New FDA Vending Machine Rules

Since April 2008, pursuant to New York City Health Code Section 81.50, all Starbucks (and many other restaurants) in New York City have been required to display the calories of each of the menu items. A subsequent study found that this mandatory calorie posting influenced consumers in NYC, causing average calories per transaction to drop by 6%. The study also found that calorie posting did not cause any significant change in Starbucks’ overall revenue.

Now, owners and operators of vending machines across the U.S. are next. Back in December of 2014, the Food and Drug Administration (FDA) issued a final rule entitled “Food Labeling: Calorie Labeling of Articles of Food in Vending Machines”. This rule is codified at 21 CFR 101.8, and requires vending machine operators who own or operate twenty (20) or more vending machines, or who voluntarily register with FDA to be covered, to declare calories for those vending machine foods for which the Nutrition Facts label cannot be examined before purchase or for which visible nutrition information is not otherwise provided at the point of purchase. According to the December 2014 final rule, covered vending machine operators must comply by December 1, 2016.

FDA Vending Machine Nutrition Rules Explained

In the Federal Register of August 1, 2016 (81 FR 50303), FDA issued another final rule entitled “Food Labeling; Calorie Labeling of Articles of Food in Vending Machines; Extension of Compliance Date.” This rule provides that the compliance date for type size front-of-pack labeling requirements and calorie disclosure requirements for certain gums, mints, and roll candy products in glass-front machines in the final rule published December 1, 2014 (79 FR 71259) is extended to July 26, 2018. The compliance date for all other requirements in the final rule (79 FR 71259) remains December 1, 2016.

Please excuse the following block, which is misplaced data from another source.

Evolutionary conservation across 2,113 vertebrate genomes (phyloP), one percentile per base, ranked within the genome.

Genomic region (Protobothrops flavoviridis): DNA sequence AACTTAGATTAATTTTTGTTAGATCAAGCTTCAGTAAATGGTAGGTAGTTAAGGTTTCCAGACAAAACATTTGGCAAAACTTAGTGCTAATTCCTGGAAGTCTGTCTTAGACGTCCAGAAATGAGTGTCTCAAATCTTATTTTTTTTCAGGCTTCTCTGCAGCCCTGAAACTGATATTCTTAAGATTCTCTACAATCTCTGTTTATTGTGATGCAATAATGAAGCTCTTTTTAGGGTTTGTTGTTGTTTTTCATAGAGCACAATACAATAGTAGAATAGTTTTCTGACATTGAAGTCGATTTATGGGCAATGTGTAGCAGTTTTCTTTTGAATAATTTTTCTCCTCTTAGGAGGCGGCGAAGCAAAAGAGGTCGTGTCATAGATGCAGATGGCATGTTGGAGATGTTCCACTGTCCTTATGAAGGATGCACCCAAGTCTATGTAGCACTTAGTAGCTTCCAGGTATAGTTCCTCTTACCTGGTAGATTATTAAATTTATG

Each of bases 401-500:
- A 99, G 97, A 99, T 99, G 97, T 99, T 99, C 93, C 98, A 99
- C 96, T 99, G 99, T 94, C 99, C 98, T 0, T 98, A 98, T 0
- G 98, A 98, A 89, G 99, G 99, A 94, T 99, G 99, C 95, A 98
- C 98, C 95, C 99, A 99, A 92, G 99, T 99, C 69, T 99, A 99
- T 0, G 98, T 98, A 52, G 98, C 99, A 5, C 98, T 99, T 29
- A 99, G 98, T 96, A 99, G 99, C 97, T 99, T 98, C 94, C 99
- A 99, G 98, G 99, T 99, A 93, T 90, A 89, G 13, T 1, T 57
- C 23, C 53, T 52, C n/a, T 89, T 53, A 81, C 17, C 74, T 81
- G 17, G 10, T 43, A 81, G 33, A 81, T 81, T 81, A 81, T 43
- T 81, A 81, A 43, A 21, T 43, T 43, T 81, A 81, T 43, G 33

On August 16, 2016, the FDA announced the availability of a Draft Guidance for the food industry, titled “Calorie Labeling of Articles of Food in Vending Machines.”  This Draft Guidance, like all guidance documents put out by the FDA, represents its current thinking on a topic, but does not create or confer any rights for or on any person and does not operate to bind FDA or the public. Manufactures are free to use alternative approaches, so long as the approach satisfies the requirements of the applicable statutes and regulations.

The FDA has given you flexibility because the rule provides a range of methods to display the information. Regardless of the method, you must ensure that the calorie declarations are clear and conspicuous and placed prominently (21 CFR 101.8(c)(2)(ii)) so that customers can read the calories before purchasing the product. If yours is an electronic vending machine (i.e. a machine with a digital or electronic or LCD display, you may present the calorie information electronically, as long as the information is displayed BEFORE the customer buys the product (21 CFR  101.8(c)(2)(ii)(E)), and these electronic displays, like all calorie declarations, must be clear and conspicuous and placed prominently (near the article of food or the selection button) (21 CFR 101.8(c)(2)(ii)). You may also use a sign or sticker in, on, or adjacent to the vending machine to display the calories, provided the other requirements of 21 CFR 101.8(c) are met (see 21 CFR 101.8(c)(2)(ii)).  You may use one sign with calorie declarations for all of the food sold from the machine, or individual signs for each food item.  Alternatively, you may affix stickers with the calorie information to the vending machine.  You must place the sign or sticker near each article of food or selection button (see 21 CFR 101.8(c)(2)(ii)).

 

For more information on the new FDA vending rules, contact ALPS Innovations – the leader in custom vending, automated retailing, and self service kiosks.

www.alpskiosks.com

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